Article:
Heaven knows the competition is stiff: every day throws up extraordinary claims by any number of columnists in the Murdoch media. But we think we have found what could be the dumbest thing ever written by a Murdoch employee on climate change.
It’s by Miranda Devine, the columnist who once wrote for Fairfax and now graces the pages of the Daily Telegraph in Sydney. I was skimming through it in the local cafe this morning and came across her article: “Calm down, everyone. It’s hot, not the Armageddon.”
The basis for Devine’s article was that the recent heatwave – which the Bureau of Meteorology describes as record breaking, and included a record 46.9°C high for Penrith in Sydney’s west – was just another hot summer.
Proof? Why, in 1837, Sydney had recorded temperatures of 54°C, Devine claimed.
“Take March 18, 1832, which The Sydney Gazette reported as “insufferably warm”,” Devine wrote. She then went on to quote that newspaper: “At 1pm, the thermometer was 54°C in the sun. The cattle suffered much. Working bullocks dropped dead.”
Now, how to explain this. As most 6-year-olds might understand, when you take a temperature reading, you do it in the shade, not in the sun.
Google “how to take a temperature reading” and you come up with: “When you are measuring the air temperature, be sure to have the thermometer in the shade. If the sun shines on the thermometer, it heats the liquid. Then the reading is higher than the true air temperature.”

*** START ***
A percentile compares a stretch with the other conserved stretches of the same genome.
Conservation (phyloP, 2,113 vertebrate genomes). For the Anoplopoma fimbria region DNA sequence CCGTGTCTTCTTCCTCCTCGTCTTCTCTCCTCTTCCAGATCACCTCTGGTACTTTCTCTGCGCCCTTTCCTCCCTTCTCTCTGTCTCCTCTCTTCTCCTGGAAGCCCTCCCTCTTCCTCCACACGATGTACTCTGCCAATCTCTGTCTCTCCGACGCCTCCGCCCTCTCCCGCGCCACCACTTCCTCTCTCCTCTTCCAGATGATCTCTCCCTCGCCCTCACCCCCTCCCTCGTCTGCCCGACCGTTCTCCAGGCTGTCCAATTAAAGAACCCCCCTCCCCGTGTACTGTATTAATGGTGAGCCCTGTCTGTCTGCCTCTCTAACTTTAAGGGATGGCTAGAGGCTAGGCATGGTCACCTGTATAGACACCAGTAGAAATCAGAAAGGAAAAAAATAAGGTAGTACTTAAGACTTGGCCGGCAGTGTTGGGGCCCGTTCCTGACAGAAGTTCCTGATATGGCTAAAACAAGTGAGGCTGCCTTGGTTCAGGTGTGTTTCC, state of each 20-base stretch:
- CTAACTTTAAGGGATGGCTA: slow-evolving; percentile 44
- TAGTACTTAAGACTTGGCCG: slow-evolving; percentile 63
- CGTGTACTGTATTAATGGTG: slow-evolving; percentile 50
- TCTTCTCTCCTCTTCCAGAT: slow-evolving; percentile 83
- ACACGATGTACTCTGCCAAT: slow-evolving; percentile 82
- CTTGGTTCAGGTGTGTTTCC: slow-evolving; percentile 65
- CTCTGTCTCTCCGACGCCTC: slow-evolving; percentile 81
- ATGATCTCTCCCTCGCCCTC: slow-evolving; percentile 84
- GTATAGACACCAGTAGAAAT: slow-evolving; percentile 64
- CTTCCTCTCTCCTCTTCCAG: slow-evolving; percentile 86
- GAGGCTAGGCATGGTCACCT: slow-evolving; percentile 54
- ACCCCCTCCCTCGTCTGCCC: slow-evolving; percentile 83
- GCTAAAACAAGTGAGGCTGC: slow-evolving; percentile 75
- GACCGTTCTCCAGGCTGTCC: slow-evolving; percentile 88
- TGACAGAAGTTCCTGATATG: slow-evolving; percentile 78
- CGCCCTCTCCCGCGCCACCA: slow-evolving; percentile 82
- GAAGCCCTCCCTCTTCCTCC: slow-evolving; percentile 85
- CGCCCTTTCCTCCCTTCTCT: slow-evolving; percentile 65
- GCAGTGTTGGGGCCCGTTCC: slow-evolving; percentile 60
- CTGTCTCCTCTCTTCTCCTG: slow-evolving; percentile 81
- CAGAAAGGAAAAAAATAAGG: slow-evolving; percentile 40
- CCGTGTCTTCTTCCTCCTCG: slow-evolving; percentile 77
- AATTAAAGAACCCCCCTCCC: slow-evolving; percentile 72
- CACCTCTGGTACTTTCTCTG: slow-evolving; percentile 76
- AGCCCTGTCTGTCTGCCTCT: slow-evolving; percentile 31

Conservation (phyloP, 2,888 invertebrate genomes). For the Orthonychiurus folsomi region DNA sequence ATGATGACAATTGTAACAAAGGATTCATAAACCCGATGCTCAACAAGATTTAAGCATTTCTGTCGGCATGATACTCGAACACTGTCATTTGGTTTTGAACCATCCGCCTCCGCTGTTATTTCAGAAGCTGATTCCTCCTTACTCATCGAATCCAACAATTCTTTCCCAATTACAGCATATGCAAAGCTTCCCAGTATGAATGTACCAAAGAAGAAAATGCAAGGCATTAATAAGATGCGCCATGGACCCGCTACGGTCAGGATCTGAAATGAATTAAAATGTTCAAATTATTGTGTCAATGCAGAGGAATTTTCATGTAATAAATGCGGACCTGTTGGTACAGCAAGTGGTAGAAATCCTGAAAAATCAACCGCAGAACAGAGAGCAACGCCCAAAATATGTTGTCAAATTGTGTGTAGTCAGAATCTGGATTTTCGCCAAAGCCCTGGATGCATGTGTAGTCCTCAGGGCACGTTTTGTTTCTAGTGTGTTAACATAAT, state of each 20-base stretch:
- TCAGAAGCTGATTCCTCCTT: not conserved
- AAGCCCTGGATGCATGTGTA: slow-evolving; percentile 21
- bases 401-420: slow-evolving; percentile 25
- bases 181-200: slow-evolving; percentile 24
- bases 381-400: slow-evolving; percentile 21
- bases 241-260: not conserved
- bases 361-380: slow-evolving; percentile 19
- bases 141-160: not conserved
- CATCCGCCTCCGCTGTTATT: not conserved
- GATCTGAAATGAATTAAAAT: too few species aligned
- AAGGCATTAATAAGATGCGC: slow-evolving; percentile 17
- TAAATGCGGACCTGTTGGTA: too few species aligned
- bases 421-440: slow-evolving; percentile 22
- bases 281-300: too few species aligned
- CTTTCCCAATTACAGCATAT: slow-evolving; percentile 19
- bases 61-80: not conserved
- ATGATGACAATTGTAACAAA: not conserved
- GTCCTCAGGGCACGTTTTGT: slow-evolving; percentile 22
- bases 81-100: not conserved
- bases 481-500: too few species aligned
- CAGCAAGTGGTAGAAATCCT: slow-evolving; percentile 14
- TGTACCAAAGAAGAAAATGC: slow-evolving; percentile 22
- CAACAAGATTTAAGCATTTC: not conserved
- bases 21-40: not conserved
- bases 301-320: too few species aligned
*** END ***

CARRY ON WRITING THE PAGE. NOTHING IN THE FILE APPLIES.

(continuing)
Australia’s BoM makes the same point, noting that it monitors temperatures in a louvre box known as the “Stevenson” screen.
Just as an experiment, the air temperature where I am writing this article is 28°C. So I took the thermometer out to the sun. Even with the clouds, it rose to 36°C. When the clouds parted, it quickly jumped to more than 50°C before I brought it back inside.
So yes, the thermometer may have been showing 56°C in the sun in Sydney on that day in 1832 and maybe a million times since in thousands of different places.
One of Devine’s own readers claimed it was 68°C on the court at the Australian Open this year. Perhaps it was. But that’s in the sun. It wasn’t Melbourne’s official temperature that day.
And that’s probably why newspaper offices have a roof. Chances are that if you leave a journalist out in the sun too long, they might end up writing silly things about climate change.
(PS. We wonder if the quote from the Sydney Gazette is truly accurate. Celsius was only widely used in Australia from the 1970s with the introduction of metrication.
Indeed, it turns out Devine can’t even cut and paste properly. Rather than “working bullocks dropped dead”, there was just one.
“The cattle suffered much. A working bullock dropped down dead on the road, and another fell down, but the owner immediately covered him over with wet clay, and in the course of three hours he recovered.”
A BoM spokesman told RenewEconomy that official record began in Australian in 1910, but even the papers of the day in the 1800s warned about reported temperature observations, noting they could not be verified and often thermometers were left hanging in the sun or on a verandah.
Indeed, the BoM gives a whole explanation about pre-1900 temperature readings, including this observation:
“Unfortunately for modern-day scientists, there was no common standard for observing equipment during the colonial period. Any number of instrument configurations were used, including—perhaps iconically—thermometers housed in beer crates on outback verandas.”